Keegan Bradley can’t help but believe that golf’s governing bodies had him in mind when they lowered the boom on the anchored putting stroke.
“I feel like the USGA has really put an X on our back and really shined a light on us, and I don't know if that's exactly fair,” Bradley, who’s become the poster boy for players who favor long flat sticks, told reporters after scoring a 3-under 69 in Thursday’s first round of Tiger Woods’ World Challenge.
Bradley, who’s hearing it from critics for his outspoken advocacy of long putters, was responding to Wednesday’s pronouncement from the USGA and R&A that wedging the ends of flat sticks into golfers’ bellies or chests would violate the Rules of Golf come 2016. The first PGA Tour player to win a major with a belly putter in the bag, the 2011 PGA champ wanted fans to realize that he, Webb Simpson, Ernie Els, and the legion of golfers who wield the long wands have done nothing wrong.
“I just hope that people look at us for the type of players that we are and the accomplishments that we've had and not because we use a belly putter, and now the USGA says it's going to be illegal,” Bradley added. “When we started putting with it, they were legal, and they still are. It's a sticky situation, and I hope people can see through that.”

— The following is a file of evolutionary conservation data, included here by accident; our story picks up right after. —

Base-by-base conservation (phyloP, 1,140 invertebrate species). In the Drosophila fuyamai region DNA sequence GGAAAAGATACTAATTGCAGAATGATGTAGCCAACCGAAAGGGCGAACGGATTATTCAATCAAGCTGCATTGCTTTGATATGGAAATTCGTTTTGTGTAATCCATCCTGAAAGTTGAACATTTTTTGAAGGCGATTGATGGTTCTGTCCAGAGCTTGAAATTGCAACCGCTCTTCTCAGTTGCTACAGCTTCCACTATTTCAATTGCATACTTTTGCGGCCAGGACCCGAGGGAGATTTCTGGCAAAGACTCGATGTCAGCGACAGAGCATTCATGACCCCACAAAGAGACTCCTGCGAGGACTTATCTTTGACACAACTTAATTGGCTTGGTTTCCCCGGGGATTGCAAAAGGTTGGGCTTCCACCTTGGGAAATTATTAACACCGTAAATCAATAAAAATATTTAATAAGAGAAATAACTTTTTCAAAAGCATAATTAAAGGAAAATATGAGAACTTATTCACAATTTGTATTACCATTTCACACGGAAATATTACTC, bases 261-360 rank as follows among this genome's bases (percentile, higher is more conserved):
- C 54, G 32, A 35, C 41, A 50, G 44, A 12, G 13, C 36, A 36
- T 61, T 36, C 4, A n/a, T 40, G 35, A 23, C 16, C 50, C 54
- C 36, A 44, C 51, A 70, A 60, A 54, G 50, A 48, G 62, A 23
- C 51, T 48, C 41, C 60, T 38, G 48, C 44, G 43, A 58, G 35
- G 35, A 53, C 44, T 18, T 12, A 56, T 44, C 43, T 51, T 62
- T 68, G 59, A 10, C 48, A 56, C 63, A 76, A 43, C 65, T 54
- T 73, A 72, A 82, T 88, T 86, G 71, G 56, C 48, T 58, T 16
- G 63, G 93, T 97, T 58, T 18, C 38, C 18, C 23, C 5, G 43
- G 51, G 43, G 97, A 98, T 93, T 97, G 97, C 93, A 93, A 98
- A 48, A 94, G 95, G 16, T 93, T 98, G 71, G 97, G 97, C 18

The wise guys out there who believe the anchor ban will put Bradley out of business have only served to fire up last year’s rookie of the year.
“It would be great to go off and really play well here and kind of – I've been catching such flak on Twitter and these other places, it would be good to kind of quiet them a little bit,” said Bradley, who’ll enter Friday’s second round in a three-way tie for second place, two shots behind Nick Watney. “I had a guy yesterday telling me to send my application into Burger King for 2016. It always feels good to play well, but this feels better almost.”
Bradley, who toyed with his putter resting on his left arm a la Matt Kuchar (a legal stroke even after the rule changes) on the practice green after his round, had some fun with the tourney host prior to the day’s festivities. Indeed, the three-time tour winner believed the regulators might change their decision if they could see Woods trying to maneuver a lengthy mallet.
“You don't want to see Tiger putt with that putter,” Bradley joked. “If it was up to me, I'd film him and send that to [USGA executive director] Mike Davis, and I think he would take the ban off.”